Summary

The real Christian conflict is the basic worldview clash of evolution as creator vs. God as Creator; the Christian worldview against the Darwinian worldview. This was revealed in this study even though the authors were attempting to define a Christian worldview void of its historical and Biblical foundations.[22]

References

[1] Bergman, Jerry. 1996. “Religious Beliefs of Scientists: A Survey of the Research.” Free Inquiry, 16(3): 41-46, Summer.

[2] Brenan, Megan. 2019. “40% of Americans Believe in Creationism.” https://news.gallup.com/poll/261680/americans-believe-creationism.aspx

[3] Futuyma, Douglas J. 1998. Evolutionary Biology. Third Edition. Sunderland, MA: Sinauer Associates.

[4] Dawkins, Richard and Jerry Coyne. 2005. “One side can be wrong.” The Guardian. London, UK: Guardian Media Group, September 1.

[5] Muller, Hermann. 1959. “One Hundred Years Without Darwinism Are Enough.” School Science and Mathematics, 59(4): 304–305, April.

[6] Dobzhansky, Theodosius. 1973. “Nothing in Biology Makes Sense Except in the Light of Evolution.” American Biology Teacher, 35(3): 125–129, March.

[7] “Scientists and Belief.” 2009. Pew Research Center’s Religion & Public Life Project, November 5.

Scientists and Belief

[8] Barnes, M. Elizabeth, Jasmine M. Truong, Daniel Z. Grunspan, and Sara E. Brownell. 2020.  Are scientists biased against Christians? Exploring real and perceived bias against Christians in academic biology. PLoS ONE, January 29. (Biology Education Research Lab, School of Life Sciences, Arizona State University, Tempe, Arizona.) https://doi.org/10.1371/journal.pone.0226826

[9] Ecklund E.H., and C.P. Scheitle.2007. Religion among academic scientists: Distinctions, disciplines, and demographics. Social Problems, 54(2): 289–307, May 1.

[10] Barnes, et al., 2020, pp. 1-2.

[11] Barnes, et al., 2020, p. 3. Emphasis added.

[12] Hernandez, E.F.; P.F. Foley, and B.K. Beitin. 2011. “Hearing the Call: A Phenomenological Study of Religion in Career Choice.” Journal of Career Development.; 38(1): 62–88, February.

[13] Scheitle, C.P., and E.H. Ecklund. 2018. “Perceptions of Religious Discrimination Among U.S. Scientists.” Journal for the Scientific Study of Religion, 57(1): 139–155.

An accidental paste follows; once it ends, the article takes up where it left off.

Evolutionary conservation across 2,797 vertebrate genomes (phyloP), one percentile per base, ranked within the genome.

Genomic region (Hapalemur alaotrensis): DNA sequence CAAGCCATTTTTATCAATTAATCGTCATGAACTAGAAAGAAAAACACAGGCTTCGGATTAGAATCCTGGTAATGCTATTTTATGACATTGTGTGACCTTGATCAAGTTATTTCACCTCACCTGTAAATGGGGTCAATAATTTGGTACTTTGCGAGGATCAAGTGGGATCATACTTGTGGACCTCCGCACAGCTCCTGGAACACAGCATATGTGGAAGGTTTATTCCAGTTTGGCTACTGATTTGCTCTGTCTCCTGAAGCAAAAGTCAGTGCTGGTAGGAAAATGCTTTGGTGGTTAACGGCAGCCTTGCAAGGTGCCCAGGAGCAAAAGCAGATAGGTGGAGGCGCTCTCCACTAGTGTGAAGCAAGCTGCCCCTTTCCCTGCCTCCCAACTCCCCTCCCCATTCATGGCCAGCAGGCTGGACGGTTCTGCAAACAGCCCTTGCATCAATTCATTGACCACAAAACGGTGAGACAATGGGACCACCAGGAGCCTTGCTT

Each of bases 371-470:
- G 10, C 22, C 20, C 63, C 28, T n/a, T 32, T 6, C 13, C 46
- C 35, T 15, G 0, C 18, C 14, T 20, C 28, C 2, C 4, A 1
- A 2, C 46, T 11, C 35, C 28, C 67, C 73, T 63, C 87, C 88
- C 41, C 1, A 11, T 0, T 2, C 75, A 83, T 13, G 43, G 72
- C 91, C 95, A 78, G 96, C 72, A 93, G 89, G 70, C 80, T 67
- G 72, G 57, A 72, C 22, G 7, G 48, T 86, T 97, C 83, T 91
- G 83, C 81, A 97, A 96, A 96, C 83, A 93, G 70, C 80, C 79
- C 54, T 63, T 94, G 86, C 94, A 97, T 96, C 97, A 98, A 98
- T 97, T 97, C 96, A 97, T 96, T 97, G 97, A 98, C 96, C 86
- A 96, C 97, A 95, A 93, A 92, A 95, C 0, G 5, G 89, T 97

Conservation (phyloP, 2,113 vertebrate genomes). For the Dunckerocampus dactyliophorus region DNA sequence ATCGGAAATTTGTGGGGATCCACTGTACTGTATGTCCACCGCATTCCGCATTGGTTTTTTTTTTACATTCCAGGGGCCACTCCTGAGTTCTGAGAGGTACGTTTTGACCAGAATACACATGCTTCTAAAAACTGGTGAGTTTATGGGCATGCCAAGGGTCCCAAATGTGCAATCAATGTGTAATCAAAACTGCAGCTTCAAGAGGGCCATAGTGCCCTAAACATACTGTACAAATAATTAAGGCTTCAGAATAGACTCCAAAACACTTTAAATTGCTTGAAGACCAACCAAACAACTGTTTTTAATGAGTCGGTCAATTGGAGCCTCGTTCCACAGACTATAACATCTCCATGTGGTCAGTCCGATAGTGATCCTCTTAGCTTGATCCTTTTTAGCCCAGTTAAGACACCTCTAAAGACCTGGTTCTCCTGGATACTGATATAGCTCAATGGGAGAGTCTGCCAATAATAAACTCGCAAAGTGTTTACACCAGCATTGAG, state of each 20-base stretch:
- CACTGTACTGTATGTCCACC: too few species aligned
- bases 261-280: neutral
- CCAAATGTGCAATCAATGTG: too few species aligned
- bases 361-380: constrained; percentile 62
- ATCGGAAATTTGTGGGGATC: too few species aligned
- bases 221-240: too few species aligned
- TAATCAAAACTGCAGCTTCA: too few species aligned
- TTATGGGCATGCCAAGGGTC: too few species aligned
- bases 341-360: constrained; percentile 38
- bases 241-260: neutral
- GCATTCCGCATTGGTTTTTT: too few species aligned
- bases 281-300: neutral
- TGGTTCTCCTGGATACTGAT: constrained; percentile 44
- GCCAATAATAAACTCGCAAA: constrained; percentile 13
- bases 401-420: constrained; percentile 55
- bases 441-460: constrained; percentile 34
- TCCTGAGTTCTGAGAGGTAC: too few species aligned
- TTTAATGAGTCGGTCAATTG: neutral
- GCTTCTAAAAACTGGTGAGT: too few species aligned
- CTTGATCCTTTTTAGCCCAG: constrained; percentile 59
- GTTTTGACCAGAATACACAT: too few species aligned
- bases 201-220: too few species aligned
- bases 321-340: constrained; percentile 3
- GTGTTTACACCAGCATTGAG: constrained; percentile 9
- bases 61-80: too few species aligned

[14] Pennycook, G., R.M. Ross, D.J. Koehler, and J.A. Fugelsang. 2016. Atheists and Agnostics Are More Reflective than Religious Believers: Four Empirical Studies and a Meta-Analysis. PloS ONE11(4), April 7. e0153039. https://doi.org/10.1371/journal.pone.0153039 PMID: 27054566 [This article has been corrected. See PLoS One. April 21, 2017; 12(4): e0176586.]

[15]  Brenan, 2019. [p. ?.]

[16] Bergman, Jerry. 1018. Censoring the Darwin Skeptics. How Belief in Evolution is Enforced by Eliminating Dissidents. Southworth, WA: Leafcutter Press.

[17] Rios, K., Z.H. Cheng, R.R. Totton, and A.F. Shariff. 2015.  Negative Stereotypes Cause Christians to Underperform in and Disidentify With Science. Social Psychological and Personality Science, July 31. https://doi.org/10.1177/1948550615598378.

[18] Barnes, et al., 2020, p. 12.

[19] Barnes, et al., 2020, p. 12.

[20] Barnes, et al., 2020, p. 3.

[21] Barnes, et al., 2020,p. 3.

[22] Bergman, Jerry. 2019. Slaughter of the Dissidents: The Shocking Truth About Killing the Careers of Darwin Doubters. Second Edition. Southworth, WA: Leafcutter Press; and Bergman, Jerry. 2016. Silencing the Darwin Skeptics: The War Against Theists. Southworth, WA: Leafcutter Press.


Dr. Jerry Bergman has taught biology, genetics, chemistry, biochemistry, anthropology, geology, and microbiology for over 40 years at several colleges and universities including Bowling Green State University, Medical College of Ohio where he was a research associate in experimental pathology, and The University of Toledo. He is a graduate of the Medical College of Ohio, Wayne State University in Detroit, the University of Toledo, and Bowling Green State University. He has over 1,300 publications in 12 languages and 40 books and monographs. His books and textbooks that include chapters that he authored are in over 1,500 college libraries in 27 countries. So far over 80,000 copies of the 40 books and monographs that he has authored or co-authored are in print. For more articles by Dr Bergman, see his Author Profile.